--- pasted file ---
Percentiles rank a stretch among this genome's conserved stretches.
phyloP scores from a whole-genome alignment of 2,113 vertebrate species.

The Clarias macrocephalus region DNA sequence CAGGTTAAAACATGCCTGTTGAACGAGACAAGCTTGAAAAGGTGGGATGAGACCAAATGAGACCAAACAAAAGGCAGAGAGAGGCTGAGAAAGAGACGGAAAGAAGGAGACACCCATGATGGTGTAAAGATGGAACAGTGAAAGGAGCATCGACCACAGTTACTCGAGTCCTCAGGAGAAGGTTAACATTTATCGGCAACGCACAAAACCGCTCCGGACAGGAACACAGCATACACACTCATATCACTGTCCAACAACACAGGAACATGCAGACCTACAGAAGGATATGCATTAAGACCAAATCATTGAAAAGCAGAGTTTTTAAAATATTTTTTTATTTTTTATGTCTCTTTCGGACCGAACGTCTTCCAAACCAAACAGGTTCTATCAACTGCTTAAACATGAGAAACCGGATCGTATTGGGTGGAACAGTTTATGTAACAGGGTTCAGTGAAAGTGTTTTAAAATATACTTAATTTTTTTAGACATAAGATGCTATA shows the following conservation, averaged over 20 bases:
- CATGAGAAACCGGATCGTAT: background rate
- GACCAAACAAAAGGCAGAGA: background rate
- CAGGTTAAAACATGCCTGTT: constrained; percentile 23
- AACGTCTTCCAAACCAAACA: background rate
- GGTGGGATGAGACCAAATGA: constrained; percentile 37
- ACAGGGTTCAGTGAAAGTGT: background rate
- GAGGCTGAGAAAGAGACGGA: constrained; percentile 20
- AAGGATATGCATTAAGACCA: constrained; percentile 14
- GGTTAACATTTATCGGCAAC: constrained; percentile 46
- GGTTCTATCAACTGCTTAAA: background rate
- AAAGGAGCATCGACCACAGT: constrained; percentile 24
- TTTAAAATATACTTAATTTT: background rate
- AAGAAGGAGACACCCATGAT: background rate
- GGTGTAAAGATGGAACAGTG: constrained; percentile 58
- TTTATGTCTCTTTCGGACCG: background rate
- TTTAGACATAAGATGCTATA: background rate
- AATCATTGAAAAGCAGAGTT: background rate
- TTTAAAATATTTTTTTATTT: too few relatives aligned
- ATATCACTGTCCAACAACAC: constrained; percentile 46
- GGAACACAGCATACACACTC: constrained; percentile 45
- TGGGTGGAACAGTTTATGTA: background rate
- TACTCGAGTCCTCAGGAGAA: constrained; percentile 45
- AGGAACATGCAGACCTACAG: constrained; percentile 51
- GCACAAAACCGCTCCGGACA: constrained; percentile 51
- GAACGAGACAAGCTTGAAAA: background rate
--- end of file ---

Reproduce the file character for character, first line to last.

Percentiles rank a stretch among this genome's conserved stretches.
phyloP scores from a whole-genome alignment of 2,113 vertebrate species.

The Clarias macrocephalus region DNA sequence CAGGTTAAAACATGCCTGTTGAACGAGACAAGCTTGAAAAGGTGGGATGAGACCAAATGAGACCAAACAAAAGGCAGAGAGAGGCTGAGAAAGAGACGGAAAGAAGGAGACACCCATGATGGTGTAAAGATGGAACAGTGAAAGGAGCATCGACCACAGTTACTCGAGTCCTCAGGAGAAGGTTAACATTTATCGGCAACGCACAAAACCGCTCCGGACAGGAACACAGCATACACACTCATATCACTGTCCAACAACACAGGAACATGCAGACCTACAGAAGGATATGCATTAAGACCAAATCATTGAAAAGCAGAGTTTTTAAAATATTTTTTTATTTTTTATGTCTCTTTCGGACCGAACGTCTTCCAAACCAAACAGGTTCTATCAACTGCTTAAACATGAGAAACCGGATCGTATTGGGTGGAACAGTTTATGTAACAGGGTTCAGTGAAAGTGTTTTAAAATATACTTAATTTTTTTAGACATAAGATGCTATA shows the following conservation, averaged over 20 bases:
- CATGAGAAACCGGATCGTAT: background rate
- GACCAAACAAAAGGCAGAGA: background rate
- CAGGTTAAAACATGCCTGTT: constrained; percentile 23
- AACGTCTTCCAAACCAAACA: background rate
- GGTGGGATGAGACCAAATGA: constrained; percentile 37
- ACAGGGTTCAGTGAAAGTGT: background rate
- GAGGCTGAGAAAGAGACGGA: constrained; percentile 20
- AAGGATATGCATTAAGACCA: constrained; percentile 14
- GGTTAACATTTATCGGCAAC: constrained; percentile 46
- GGTTCTATCAACTGCTTAAA: background rate
- AAAGGAGCATCGACCACAGT: constrained; percentile 24
- TTTAAAATATACTTAATTTT: background rate
- AAGAAGGAGACACCCATGAT: background rate
- GGTGTAAAGATGGAACAGTG: constrained; percentile 58
- TTTATGTCTCTTTCGGACCG: background rate
- TTTAGACATAAGATGCTATA: background rate
- AATCATTGAAAAGCAGAGTT: background rate
- TTTAAAATATTTTTTTATTT: too few relatives aligned
- ATATCACTGTCCAACAACAC: constrained; percentile 46
- GGAACACAGCATACACACTC: constrained; percentile 45
- TGGGTGGAACAGTTTATGTA: background rate
- TACTCGAGTCCTCAGGAGAA: constrained; percentile 45
- AGGAACATGCAGACCTACAG: constrained; percentile 51
- GCACAAAACCGCTCCGGACA: constrained; percentile 51
- GAACGAGACAAGCTTGAAAA: background rate